It may be difficult to imagine in this day of NASCAR's Car of Tomorrow, the NHRA's tube-frame hot rods, and Formula 1's thick rule book, but racing activities once closely steered the products of many auto manufacturers. The first mid-engine racing car was the 1923 Benz Tropfenwagen, but it took decades for the layout to really catch on. By the mid-1960s, though, mid-engine cars dominated Formula 1 and Indianapolis-style racing. Not surprising to observers at the time, Lotus was one of the very first automakers to translate the concept from racetrack to production.
Colin Chapman's small British concern began building its Europa in 1966. Despite its mid-engine layout, the car shared many parts with the company's front-engine Elan, which debuted in 1962. As such, the Europa was built atop a rectangular steel backbone chassis with a four-wheel independent suspension and was clothed in a fiberglass body.
Unlike the fairly conventional-looking Elan, though, the Europa was like nothing seen before. About seven inches lower than a Chevrolet Corvette Sting Ray yet sporting broad vertical sail panels behind the passenger compartment, the Europa resembled a panel truck that had been stepped on after it rear-ended a platypus. The strange body was very aerodynamic -- with a drag coefficient of 0.29 -- and directed air to the mid-mounted engine through the rear wheel wells. The powertrain, a 1470-cc four-cylinder and its transaxle, came from the petite Renault R16 but was tweaked for more power and rotated 180 degrees to drive the rear wheels.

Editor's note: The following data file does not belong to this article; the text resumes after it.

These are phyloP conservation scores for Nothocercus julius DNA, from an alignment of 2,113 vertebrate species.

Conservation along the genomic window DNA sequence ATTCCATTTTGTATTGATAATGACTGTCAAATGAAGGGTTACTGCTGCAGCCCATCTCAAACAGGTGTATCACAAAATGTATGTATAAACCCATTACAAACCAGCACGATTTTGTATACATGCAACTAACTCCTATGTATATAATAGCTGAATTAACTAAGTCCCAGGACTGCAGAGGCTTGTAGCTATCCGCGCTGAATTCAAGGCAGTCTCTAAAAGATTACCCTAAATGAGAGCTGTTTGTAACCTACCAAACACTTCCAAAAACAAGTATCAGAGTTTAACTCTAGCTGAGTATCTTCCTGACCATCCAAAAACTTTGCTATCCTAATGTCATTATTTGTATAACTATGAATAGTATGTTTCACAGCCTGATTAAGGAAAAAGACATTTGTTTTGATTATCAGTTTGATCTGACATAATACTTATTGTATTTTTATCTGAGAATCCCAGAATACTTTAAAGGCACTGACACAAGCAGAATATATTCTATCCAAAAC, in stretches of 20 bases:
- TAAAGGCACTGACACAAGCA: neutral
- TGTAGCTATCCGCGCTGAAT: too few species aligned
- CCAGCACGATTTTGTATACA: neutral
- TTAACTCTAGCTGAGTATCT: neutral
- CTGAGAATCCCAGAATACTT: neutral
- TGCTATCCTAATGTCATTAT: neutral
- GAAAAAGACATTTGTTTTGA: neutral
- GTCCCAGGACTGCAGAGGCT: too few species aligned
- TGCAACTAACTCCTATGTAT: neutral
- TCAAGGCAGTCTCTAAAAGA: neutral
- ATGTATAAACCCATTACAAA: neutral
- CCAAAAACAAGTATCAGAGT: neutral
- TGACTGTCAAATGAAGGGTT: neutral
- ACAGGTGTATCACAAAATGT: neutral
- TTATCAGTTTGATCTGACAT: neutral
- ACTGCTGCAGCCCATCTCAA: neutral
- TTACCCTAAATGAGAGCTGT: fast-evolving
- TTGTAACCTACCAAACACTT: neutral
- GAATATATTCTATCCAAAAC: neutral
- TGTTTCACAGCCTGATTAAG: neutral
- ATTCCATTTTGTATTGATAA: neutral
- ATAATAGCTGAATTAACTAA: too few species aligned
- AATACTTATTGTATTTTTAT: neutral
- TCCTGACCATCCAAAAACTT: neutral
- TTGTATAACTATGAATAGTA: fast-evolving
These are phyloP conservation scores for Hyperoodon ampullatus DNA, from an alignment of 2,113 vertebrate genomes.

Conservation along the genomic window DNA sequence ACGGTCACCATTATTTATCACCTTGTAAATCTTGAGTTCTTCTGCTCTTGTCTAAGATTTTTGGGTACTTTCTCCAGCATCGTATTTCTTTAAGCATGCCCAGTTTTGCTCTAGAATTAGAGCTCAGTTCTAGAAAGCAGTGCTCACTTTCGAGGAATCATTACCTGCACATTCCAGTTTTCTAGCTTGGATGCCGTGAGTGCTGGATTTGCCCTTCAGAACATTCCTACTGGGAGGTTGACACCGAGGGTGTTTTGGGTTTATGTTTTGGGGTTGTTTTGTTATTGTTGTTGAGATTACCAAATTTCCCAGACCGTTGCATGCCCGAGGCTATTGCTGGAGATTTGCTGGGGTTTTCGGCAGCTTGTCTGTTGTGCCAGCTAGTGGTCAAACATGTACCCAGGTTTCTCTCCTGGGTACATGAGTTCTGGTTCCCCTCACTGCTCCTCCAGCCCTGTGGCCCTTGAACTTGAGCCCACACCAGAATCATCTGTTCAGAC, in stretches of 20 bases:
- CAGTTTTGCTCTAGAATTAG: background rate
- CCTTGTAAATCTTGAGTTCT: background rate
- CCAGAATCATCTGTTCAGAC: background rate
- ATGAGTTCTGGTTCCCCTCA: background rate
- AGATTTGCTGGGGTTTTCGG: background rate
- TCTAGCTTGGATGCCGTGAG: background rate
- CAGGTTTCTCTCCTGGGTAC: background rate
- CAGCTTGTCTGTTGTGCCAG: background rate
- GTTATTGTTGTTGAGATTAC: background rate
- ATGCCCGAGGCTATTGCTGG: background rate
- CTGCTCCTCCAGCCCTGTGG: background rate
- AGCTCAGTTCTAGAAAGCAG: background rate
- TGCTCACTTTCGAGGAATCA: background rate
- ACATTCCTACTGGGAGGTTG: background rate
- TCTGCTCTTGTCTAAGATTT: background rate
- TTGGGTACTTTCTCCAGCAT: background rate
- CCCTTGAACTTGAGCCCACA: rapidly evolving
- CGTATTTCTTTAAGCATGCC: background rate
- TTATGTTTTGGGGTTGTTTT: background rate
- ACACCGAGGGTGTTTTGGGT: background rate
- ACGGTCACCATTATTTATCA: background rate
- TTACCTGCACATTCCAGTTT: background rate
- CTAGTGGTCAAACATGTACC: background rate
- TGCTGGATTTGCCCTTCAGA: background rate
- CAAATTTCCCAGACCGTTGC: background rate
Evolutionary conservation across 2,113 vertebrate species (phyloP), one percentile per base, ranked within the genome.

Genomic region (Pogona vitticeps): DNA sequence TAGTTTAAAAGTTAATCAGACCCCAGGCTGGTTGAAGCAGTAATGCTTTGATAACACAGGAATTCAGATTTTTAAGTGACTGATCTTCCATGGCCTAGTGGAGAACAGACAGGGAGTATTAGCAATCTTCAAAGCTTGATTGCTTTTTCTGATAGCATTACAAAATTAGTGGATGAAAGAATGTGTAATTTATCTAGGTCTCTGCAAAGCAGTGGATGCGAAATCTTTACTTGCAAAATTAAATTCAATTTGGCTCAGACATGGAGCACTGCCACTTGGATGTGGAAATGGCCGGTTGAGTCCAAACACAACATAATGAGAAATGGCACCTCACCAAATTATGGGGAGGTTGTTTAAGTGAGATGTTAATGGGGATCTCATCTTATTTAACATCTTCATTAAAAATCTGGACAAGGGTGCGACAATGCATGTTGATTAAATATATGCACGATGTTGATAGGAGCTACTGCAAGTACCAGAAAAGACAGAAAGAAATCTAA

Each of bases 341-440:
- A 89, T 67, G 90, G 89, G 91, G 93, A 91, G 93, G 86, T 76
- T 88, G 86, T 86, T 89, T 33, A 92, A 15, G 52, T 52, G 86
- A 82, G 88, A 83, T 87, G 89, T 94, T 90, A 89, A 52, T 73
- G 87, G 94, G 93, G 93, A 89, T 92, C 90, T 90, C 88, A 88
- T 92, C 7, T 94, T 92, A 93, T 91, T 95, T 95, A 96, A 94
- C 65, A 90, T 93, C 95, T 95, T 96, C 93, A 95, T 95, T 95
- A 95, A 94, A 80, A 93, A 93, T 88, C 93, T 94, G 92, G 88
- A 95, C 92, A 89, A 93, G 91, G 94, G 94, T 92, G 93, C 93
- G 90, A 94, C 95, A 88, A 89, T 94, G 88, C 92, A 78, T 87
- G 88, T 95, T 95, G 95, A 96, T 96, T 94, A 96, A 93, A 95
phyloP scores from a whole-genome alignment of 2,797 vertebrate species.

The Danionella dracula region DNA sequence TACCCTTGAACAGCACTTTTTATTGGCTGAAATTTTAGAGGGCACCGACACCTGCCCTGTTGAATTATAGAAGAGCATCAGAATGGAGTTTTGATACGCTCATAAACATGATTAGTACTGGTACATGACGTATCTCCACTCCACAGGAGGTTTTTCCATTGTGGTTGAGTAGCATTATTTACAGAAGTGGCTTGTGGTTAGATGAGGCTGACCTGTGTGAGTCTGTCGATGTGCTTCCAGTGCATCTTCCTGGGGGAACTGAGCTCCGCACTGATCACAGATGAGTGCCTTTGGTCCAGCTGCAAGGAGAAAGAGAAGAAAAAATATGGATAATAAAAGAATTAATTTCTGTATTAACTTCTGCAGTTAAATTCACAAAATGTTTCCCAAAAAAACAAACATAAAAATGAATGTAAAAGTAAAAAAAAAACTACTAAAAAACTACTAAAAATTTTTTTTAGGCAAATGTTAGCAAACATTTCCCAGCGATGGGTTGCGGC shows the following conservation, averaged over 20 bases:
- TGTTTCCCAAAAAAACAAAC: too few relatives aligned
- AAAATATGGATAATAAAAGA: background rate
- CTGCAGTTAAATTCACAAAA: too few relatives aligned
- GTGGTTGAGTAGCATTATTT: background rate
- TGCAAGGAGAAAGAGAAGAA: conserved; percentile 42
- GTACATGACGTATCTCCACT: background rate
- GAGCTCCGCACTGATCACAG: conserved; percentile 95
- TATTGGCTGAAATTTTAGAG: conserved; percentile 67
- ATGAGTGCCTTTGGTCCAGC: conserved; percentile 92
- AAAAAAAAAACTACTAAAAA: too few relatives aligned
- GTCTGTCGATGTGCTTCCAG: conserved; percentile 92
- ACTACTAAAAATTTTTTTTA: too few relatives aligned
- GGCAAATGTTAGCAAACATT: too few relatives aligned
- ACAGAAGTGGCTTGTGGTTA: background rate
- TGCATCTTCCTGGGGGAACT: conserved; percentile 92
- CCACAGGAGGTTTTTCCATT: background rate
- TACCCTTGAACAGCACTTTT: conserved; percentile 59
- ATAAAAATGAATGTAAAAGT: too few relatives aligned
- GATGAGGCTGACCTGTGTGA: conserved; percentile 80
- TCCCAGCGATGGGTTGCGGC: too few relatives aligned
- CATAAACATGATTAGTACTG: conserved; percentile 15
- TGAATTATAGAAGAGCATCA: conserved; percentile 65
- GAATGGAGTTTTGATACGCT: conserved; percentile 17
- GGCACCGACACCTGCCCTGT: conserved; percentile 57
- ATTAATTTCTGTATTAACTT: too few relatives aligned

To leverage the Renault connection, the first 500 Europas were delivered to French dealers; first-series Europas were sold only on the Continent (hence the car's name). Teething issues such as fixed door glass and nonadjustable seats-not to mention chassis and body panels that were bonded together, thus making crash damage nearly irreparable and future restoration work arduous-made the car hard to live with, but fortunately those peculiarities had been rectified by the time the second-series Europa reached the United States in 1969. American versions had a larger 1565-cc engine (pulled straight from the U.S.-market R16, with no tuning changes so it would easily pass federal emissions standards). The four-banger's 87 hp might not sound like much, but in the 1350-pound Europa, it was hardly peanuts. Indeed, period American road tests reported that the Europa clocked nearly identical 0-to-60-mph (a hair less than 10 seconds) and quarter-mile (about 17 seconds) times as the 110-hp, 1600-pound Elan.